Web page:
Freddie Wong

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Freddie Wong
Freddie Wong (2012) cropped.jpg
Wong in 2012
Born (1985-09-13) September 13, 1985 (age 36)
Alma materUniversity of Southern California
  • filmmaker
  • VFX artist
  • podcaster
Years active2006–present
Known forVideo Game High School
Notable work
"RocketJump: The Show"
Chinese name
Traditional Chinese黃穀子
Simplified Chinese黄谷子
JyutpingWong4 Guk1Zi2

Freddie Wong (born September 13, 1985)[1] is an American Internet celebrity, filmmaker, VFX artist, podcaster, and competitive gamer.[2] Wong has participated in at least three YouTube channels; with RocketJump, his production company's main channel, supporting over 9 million subscribers;[3] BrandonJLa, a channel including behind the scenes videos and other content, which holds over 1.1 million subscribers;[4] and Node, a gaming channel with over 3.2 million subscribers.[5] He is also known for creating the web series Video Game High School.[6]

Early life[edit]

Wong attended Lakeside School in Seattle, Washington.[1] He then attended and graduated from the University of Southern California School of Cinematic Arts.[1] Wong owns and manages Overcrank Media, a Los Angeles-based media production company specializing in feature film and online video content, having produced an independent film titled Bear. Wong met his future collaborator Brandon Laatsch in college.[7]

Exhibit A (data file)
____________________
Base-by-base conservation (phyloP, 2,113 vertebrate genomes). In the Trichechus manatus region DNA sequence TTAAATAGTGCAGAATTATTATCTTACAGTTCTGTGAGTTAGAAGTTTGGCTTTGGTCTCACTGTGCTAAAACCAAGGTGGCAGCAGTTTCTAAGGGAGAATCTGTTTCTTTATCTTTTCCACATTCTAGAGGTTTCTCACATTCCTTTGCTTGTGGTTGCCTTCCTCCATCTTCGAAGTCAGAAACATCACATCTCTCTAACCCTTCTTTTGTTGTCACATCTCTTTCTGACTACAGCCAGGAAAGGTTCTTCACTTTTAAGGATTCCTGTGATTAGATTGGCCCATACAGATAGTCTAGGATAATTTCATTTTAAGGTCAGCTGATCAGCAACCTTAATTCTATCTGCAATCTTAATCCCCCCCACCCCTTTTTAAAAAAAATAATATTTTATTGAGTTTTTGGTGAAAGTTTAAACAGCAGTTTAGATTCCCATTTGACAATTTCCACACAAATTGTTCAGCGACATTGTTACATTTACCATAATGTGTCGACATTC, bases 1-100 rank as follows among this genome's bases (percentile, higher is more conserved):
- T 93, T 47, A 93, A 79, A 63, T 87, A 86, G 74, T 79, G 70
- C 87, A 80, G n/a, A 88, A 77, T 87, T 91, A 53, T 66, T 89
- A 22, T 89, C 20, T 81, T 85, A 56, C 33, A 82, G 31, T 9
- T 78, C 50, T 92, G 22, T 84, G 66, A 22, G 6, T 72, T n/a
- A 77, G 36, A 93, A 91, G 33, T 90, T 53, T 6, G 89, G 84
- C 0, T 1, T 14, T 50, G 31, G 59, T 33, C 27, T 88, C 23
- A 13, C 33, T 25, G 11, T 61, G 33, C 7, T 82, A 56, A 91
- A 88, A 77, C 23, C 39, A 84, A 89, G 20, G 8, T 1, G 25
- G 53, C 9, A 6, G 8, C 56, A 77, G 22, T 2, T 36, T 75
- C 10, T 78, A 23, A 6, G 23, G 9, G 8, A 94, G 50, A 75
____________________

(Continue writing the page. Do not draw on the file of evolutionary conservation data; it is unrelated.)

2006–2010: Competitive gaming, YouTube breakthrough[edit]

Wong launched a YouTube channel in 2006, initially uploading gameplay footage to wide success, and competed in the World Series of Video Games in Dallas in July 2007.[8] He won first prize in the Guitar Hero 2 competition, playing the song "Less Talk More Rokk" by Freezepop.[9][10] It was around this time that he began uploading videos to YouTube and finding popularity with his comedic or video game-related content.

During MTV's "Gamer's Week" celebration in November 2007, Freddie appeared as a guest on Total Request Live.[11] Participating in the program with his newly formed band Hellanor Brozevelt, Wong was part of a country-wide search to find the best Rock Band ensemble. After receiving tutelage from well-known rockers Good Charlotte, Brozevelt performed at the Hard Rock Cafe in New York against Chicago-based Carrie Me Home.[12]